International Nurses Day highlights the many ways nurses are leading the achievement of the Sustainable Development Goals


On the occasion of this year’s International Nurses Day (IND) on 12 May, the International Council of Nurses (ICN) highlights and celebrates the many ways in which the tremendous work nurses carry out every day forms the basis for achieving the United Nations’ (UN) Sustainable Development Goals (SDGs).

Marked by a revamped version of ICN’s traditional IND kit, the Resource and Evidence guidance pack published this month along with its official website, and video, is focused around the targets adopted in 2015 by the UN in order to emphasise how nursing practice and nurse-led innovations are undoubtedly the catalysts for change leading communities, health care systems and policy makers towards the successful achievement of not only Goal 3: Good Health and Well-Being, but all 17 goals.

Directly at the heart of the patient-centred approach of the profession, the social determinants of health have always been taken into account by nurses when caring for individuals. No matter where in the world and with what means, nurses strive to deliver the best and most adapted care to their communities by identifying specific needs and thinking outside the box, overcoming societal, material and logistical difficulties.

These actions are still too often overlooked as “nurses just doing their job”, but what many –including nurses themselves – fail to recognise, is the invaluable contribution to sustainable development and sustainable health their initiatives, commitment and expertise represent for the common good of the planet.

“It is time that nurses’ voice is heard. Everyone in their lifetime has been or will be cared for by a nurse and that is precisely why individuals, communities and policy makers should all pay attention,” says Dr Judith Shamian, ICN President. “Investing in the nursing profession is essential for economic growth and the achievement of universal health care.”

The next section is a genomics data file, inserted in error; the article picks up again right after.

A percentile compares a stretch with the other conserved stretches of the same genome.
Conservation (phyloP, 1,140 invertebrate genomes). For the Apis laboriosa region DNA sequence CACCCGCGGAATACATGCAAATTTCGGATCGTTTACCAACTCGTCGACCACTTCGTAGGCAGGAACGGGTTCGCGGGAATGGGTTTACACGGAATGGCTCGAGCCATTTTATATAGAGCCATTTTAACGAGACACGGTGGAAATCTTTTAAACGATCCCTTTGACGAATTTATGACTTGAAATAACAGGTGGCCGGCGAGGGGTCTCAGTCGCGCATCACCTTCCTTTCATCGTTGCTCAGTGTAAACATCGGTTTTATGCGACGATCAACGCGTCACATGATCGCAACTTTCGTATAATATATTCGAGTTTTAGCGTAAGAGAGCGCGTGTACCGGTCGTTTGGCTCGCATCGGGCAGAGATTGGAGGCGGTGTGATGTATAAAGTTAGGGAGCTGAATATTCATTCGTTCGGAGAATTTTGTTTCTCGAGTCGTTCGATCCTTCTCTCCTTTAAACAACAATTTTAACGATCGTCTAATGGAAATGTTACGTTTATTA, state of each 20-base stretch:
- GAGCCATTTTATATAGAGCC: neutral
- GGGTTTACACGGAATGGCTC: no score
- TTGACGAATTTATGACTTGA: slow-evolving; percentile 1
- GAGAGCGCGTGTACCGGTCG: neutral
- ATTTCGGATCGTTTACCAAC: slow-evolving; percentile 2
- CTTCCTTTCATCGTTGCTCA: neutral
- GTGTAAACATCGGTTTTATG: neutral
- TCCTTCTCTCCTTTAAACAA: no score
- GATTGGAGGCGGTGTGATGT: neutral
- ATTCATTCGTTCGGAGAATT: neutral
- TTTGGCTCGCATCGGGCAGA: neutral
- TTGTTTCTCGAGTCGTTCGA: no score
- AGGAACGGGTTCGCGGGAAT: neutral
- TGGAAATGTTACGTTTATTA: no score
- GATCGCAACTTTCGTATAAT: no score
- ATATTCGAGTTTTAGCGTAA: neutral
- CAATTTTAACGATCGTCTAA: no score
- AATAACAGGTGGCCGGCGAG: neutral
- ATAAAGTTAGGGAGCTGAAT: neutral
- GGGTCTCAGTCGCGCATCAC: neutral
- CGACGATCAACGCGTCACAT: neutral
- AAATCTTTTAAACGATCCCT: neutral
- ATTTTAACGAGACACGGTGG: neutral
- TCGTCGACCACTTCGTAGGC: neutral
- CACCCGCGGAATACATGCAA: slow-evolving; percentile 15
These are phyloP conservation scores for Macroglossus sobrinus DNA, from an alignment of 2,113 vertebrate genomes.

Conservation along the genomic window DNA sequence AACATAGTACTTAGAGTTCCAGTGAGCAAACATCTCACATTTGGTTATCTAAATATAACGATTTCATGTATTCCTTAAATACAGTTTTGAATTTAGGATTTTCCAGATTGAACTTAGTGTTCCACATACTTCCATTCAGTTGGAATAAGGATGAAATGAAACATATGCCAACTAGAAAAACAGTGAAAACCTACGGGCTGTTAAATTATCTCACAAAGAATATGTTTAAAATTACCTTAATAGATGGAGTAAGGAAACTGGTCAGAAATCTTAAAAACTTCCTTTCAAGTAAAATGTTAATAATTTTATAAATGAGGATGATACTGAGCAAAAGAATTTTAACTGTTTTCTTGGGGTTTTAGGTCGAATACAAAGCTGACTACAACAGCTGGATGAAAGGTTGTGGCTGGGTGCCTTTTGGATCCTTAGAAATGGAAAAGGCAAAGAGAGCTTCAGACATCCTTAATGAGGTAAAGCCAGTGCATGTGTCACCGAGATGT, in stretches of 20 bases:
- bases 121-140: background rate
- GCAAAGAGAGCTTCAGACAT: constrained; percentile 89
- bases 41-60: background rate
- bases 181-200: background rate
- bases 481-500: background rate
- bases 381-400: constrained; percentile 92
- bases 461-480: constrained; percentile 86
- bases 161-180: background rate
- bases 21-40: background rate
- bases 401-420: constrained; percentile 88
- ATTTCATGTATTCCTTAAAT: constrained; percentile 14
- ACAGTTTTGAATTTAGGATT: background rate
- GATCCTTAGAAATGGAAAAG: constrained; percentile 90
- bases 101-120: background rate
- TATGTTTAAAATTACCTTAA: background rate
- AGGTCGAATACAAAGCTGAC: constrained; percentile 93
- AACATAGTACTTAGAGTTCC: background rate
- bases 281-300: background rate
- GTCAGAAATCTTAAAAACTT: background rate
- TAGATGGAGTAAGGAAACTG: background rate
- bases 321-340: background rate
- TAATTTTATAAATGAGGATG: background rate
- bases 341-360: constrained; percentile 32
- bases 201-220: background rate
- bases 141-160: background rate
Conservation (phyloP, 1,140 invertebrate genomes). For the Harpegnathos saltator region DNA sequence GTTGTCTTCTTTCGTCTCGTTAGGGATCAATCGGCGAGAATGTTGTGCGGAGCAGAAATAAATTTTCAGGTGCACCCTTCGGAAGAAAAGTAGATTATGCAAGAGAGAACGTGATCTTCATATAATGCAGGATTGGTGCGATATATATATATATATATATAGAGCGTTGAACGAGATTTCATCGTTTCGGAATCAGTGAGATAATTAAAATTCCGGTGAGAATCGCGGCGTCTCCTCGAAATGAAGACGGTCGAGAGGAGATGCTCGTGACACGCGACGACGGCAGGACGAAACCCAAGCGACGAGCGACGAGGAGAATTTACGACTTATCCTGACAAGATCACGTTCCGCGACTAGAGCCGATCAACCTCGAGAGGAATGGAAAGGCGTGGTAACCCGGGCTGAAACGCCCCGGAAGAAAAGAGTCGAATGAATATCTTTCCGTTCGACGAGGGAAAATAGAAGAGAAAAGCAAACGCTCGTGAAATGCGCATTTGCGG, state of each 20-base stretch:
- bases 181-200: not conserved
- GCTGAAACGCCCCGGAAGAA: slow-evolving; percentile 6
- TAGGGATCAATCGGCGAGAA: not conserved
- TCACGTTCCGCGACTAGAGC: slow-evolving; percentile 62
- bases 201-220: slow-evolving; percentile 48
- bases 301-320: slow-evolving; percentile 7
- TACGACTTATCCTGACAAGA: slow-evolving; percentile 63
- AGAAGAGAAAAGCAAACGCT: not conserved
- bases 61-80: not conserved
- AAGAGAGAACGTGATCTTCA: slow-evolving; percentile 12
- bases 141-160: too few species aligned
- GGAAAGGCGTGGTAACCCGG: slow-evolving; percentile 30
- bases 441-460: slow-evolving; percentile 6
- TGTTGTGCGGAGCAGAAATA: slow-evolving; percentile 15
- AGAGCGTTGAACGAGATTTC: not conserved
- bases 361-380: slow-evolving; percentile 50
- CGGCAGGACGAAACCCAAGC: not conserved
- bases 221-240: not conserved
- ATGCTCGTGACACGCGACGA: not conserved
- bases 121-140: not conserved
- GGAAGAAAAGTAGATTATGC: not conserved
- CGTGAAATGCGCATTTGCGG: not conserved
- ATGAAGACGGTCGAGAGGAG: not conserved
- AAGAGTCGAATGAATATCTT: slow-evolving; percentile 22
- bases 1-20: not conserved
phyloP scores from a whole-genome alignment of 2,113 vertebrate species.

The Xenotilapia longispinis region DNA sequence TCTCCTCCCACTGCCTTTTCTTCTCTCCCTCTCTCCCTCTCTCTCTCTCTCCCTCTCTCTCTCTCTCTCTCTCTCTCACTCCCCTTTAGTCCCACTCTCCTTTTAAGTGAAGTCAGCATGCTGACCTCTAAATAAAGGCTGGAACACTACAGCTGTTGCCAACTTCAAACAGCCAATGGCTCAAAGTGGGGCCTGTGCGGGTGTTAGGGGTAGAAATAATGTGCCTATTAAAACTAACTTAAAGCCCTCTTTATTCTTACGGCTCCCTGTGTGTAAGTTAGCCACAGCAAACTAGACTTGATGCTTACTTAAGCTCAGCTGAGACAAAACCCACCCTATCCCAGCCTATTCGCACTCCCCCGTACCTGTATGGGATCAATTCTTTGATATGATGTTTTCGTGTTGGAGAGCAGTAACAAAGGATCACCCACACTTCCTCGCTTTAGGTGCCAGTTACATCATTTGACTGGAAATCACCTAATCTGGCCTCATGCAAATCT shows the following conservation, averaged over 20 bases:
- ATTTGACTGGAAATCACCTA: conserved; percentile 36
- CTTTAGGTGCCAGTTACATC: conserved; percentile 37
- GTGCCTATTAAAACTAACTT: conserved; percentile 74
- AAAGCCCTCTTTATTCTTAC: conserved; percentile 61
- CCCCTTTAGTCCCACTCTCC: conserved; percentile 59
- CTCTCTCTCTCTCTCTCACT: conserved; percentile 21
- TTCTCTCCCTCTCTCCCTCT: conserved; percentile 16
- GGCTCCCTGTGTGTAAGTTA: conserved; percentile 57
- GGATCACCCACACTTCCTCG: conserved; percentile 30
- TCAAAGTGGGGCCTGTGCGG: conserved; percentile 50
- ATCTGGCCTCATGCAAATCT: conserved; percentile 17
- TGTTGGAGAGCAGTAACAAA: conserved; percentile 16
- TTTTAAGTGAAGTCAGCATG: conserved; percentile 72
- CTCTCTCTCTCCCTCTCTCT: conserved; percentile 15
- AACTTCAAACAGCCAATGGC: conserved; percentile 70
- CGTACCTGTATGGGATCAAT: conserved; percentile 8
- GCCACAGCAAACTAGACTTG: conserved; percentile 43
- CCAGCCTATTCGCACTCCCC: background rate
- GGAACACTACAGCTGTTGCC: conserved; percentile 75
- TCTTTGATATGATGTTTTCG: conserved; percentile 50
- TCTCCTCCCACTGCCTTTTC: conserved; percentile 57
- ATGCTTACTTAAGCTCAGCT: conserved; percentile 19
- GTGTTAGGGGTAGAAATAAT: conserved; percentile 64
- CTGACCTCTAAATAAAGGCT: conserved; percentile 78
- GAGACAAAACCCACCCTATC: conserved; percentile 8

“Nursing is the profession that is at the intersection of all SDGs, we are the only health care workers that have access to the whole picture when treating a patient and this unique position, coupled with a demanding training curriculum, makes us the voice to lead,” says Dr Frances Hughes, ICN’s Chief Executive Officer.

The Resources and Evidence guidance pack available on ICN’s eshop was received positively by prominent healthcare figures and advocates:

“Great piece of work“ – Luc Besançon, CEO, International Pharmaceutical Federation (FIP)

“This looks great and very relevant to the campaign” – Lord Nigel Crisp, UK All Party Parliamentary Group on Global Health

“This is BRILLIANT work – you should be proud.” – Kate Veach, Professional Research Officer, Queensland Nurses and Midwives’ Union

“A beautifully done piece that is both inspiring and very useful. A fantastic document for nurses.” – Marla Salmon, Professor of Nursing and Global Health at the University of Washington

The IND video is available for use at events and meetings. We welcome nurses to share their voice by uploading their own case studies on the IND website

International Nurses Day is celebrated around the world on 12 May, the birthday of Florence Nightingale. ICN’s International Nurses Day resources can be accessed on

For more information and to join your voice to the campaign, follow us on Twitter @ICNurses and use the hashtags #VoiceToLead and #IND2017. Share your stories!









COTS 2024